There are those who believe that a full moon puts them in a strange mood and even causes them to behave in a peculiar manner.
Some, though, want to credit the moon with even greater powers.
A week before the earthquake in Japan, there was already consternation in some quarters about the so-called supermoon. This will occur on March 19 when the moon comes extremely close to the earth. That's 221,567 miles, to be a little more precise.
As Japan staggers in the aftermath of the devastating quake that pummeled the northern half of the archipelago Friday, killing at least 200 and causing a nuclear emergency, the tech powerhouse's quake and tsunami warning systems predicted that the devastation would continue.
The stunning tsunami warning map above, issued by the Japan Meteorological Agency Saturday, shows the country's entire coastline under threat, with many areas on the Pacific side facing possible waves more than 3 meters (10 feet) tall.
The tsunami warning system worked Friday, with the agency alerting people to imminent tsunamis within three minutes of the quake, and the first waves struck 10 to 15 minutes later. The alert may have saved hundreds of lives, as some residents were able to flee to higher ground.
Japanese broadcasters issued automatic earthquake alerts by the agency predicting more aftershocks for Tokyo, and new, unrelated temblors for the Niigata and Nagano on the other side of the country by the Sea of Japan.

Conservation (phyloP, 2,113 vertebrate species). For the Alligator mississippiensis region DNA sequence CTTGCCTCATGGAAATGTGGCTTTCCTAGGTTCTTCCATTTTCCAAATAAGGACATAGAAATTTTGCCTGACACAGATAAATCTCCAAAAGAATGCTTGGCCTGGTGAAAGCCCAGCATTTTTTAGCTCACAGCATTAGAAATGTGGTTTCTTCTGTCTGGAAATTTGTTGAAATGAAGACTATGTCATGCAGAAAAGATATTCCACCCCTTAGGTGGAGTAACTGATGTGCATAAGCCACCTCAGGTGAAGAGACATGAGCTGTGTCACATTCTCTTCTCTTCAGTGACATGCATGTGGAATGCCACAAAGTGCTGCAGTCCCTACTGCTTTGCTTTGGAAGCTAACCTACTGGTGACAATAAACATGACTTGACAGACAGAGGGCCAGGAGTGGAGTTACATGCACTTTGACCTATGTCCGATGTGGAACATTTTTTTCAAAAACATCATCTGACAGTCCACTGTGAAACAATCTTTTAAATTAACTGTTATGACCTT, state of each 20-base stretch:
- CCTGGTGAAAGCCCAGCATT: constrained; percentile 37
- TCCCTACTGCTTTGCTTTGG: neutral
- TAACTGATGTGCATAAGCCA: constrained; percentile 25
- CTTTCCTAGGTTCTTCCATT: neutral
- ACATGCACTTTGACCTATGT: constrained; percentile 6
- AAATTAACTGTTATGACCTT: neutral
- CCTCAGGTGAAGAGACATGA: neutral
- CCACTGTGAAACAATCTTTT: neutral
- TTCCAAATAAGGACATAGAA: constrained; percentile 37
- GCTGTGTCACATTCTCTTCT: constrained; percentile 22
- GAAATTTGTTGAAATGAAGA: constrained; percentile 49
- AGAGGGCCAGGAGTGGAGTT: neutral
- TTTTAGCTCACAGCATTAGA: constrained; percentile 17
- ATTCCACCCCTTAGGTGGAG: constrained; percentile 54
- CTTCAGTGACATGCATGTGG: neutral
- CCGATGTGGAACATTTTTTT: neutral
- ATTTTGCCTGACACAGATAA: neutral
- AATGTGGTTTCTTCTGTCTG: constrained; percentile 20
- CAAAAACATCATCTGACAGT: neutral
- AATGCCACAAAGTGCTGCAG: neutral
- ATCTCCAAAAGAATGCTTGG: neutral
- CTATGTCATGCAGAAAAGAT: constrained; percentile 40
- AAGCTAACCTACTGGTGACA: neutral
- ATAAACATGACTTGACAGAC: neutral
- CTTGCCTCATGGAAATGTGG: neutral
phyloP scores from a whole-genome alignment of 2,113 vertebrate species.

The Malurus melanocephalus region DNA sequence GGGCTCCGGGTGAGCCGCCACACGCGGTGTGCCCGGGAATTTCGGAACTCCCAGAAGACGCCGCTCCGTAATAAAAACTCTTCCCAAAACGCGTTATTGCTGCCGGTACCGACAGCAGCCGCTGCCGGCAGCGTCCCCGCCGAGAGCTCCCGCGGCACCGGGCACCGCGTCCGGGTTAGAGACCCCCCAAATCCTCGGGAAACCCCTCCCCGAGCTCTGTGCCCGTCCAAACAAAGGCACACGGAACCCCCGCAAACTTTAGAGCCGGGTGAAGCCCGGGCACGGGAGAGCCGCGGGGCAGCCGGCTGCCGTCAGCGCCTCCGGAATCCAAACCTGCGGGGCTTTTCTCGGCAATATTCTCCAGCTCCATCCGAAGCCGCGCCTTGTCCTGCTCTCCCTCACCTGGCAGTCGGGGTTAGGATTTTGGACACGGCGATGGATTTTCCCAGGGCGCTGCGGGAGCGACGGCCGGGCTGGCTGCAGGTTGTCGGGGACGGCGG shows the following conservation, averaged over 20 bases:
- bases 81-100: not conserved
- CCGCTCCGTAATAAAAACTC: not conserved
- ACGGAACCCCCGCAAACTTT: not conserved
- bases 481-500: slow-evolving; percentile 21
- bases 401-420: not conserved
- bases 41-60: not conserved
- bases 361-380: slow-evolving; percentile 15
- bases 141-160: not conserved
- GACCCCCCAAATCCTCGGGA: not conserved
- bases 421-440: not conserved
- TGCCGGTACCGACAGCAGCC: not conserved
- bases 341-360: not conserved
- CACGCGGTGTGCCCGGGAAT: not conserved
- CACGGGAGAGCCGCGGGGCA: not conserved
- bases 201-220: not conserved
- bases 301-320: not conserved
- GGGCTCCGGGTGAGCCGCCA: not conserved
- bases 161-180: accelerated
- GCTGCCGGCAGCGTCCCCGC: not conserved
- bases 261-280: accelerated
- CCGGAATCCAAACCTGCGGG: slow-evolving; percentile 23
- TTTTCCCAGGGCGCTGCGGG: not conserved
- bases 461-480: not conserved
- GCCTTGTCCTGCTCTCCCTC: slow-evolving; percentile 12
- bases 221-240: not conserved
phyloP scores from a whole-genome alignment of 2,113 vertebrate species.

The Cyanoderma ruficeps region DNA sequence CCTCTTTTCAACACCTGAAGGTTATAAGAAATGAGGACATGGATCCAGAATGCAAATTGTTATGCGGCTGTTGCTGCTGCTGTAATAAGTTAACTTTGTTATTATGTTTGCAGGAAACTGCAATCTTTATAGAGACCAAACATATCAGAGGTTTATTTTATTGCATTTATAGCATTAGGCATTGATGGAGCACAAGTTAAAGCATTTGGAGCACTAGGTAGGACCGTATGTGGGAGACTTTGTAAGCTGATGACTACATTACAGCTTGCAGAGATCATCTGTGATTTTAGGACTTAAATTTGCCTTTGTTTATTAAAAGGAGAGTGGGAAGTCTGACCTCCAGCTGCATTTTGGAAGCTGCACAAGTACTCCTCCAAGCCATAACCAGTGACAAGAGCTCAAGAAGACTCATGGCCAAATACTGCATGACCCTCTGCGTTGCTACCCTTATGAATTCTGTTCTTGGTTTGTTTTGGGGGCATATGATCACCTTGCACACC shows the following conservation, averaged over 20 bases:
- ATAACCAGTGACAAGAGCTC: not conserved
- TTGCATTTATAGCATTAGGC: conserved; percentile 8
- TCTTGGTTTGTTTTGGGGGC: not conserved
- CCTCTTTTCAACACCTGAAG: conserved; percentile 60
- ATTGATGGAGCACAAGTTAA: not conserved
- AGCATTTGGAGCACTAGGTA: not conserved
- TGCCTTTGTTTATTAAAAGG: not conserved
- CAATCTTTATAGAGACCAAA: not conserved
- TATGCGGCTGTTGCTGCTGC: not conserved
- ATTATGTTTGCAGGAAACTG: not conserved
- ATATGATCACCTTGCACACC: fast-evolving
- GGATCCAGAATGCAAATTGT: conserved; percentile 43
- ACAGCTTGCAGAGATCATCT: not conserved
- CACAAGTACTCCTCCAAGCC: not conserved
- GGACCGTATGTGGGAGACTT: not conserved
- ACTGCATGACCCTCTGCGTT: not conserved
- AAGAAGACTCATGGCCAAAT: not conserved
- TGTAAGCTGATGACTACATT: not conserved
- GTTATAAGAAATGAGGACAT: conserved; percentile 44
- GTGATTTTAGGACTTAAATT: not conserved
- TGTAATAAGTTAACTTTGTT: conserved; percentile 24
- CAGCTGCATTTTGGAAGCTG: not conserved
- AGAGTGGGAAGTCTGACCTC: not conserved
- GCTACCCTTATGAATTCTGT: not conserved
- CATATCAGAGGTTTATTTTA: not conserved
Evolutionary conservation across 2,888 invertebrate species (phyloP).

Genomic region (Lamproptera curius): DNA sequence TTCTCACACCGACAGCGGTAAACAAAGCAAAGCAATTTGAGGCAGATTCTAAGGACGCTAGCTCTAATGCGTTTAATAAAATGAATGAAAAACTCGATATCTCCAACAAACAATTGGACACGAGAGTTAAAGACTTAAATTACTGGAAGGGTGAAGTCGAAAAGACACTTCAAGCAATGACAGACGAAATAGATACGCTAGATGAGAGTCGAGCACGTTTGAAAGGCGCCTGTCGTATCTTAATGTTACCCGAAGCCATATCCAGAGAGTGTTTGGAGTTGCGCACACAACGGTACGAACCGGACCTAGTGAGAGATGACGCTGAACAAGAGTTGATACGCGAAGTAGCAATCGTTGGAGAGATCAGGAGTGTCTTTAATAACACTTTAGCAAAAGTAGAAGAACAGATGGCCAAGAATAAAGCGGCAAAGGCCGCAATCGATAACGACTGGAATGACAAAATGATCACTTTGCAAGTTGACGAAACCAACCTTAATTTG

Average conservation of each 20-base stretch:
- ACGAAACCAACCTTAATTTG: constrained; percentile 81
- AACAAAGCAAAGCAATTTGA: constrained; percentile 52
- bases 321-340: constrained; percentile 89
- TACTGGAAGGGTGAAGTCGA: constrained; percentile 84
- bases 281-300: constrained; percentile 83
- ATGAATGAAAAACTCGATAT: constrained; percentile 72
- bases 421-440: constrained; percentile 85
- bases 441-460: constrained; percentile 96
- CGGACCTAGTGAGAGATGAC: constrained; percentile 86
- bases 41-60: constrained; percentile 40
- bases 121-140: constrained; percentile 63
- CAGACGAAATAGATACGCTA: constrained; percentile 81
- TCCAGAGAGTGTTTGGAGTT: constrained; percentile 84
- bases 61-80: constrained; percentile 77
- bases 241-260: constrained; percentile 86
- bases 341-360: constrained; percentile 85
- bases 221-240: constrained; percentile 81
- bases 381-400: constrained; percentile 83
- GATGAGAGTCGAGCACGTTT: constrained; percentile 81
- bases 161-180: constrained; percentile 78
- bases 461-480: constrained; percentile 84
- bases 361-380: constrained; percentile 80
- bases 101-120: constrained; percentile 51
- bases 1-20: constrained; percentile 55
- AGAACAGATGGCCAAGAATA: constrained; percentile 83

Japan straddles several tectonic plates and is one of the world's most quake-prone countries, with hundreds of tremors every year. The agency has had an Earthquake Early Warning service in place since 2007, issuing alerts to media outlets. … Read more
Those who survive will think to themselves that it could have been worse.
Awful though some images of the Japanese earthquake and tsunami truly are, other images taken during the quake appear to show that things could have been even worse.
Even though the quake--U.S. Geological Survey Seismologist Lucy Jones told CBS News--was 30 times stronger than the devastating 1906 quake in San Francisco and 3.000 times more powerful that the Northridge quake, many buildings seem to have remained intact.
Pay attention students; here's yet another reason to do your advanced math homework. Mathematicians have conducted a new analysis that could have a profound impact on future St. Patrick's Days--by building a better beer widget.
If you've enjoyed a Guinness or one of several other stout beers from a can in the last few years, you've probably encountered a beer widget. It's the hollow plastic ball that's left rattling around in the can or bottle after all the thick, creamy goodness has been poured out; it's also largely responsible for the foamy head on that just-poured brew.
William Lee, a university mathematician from Limerick in Ireland (disclosure: also the ancestral home of this writer) has set out to improve one of the most treasured modern inventions of pub-goers, and his findings seem to indicate a way to create a more efficient, less expensive widget. Drinkers rejoice!
But before getting to the toasting and celebrating, a little background on the fluid dynamics of stout beers. A tall can of Guinness has nitrogen added to keep it pressurized, rather than just the carbon dioxide found in most other canned beers. This is because nitrogen produces smaller bubbles, creating that distinctively smooth, creamy stout foam.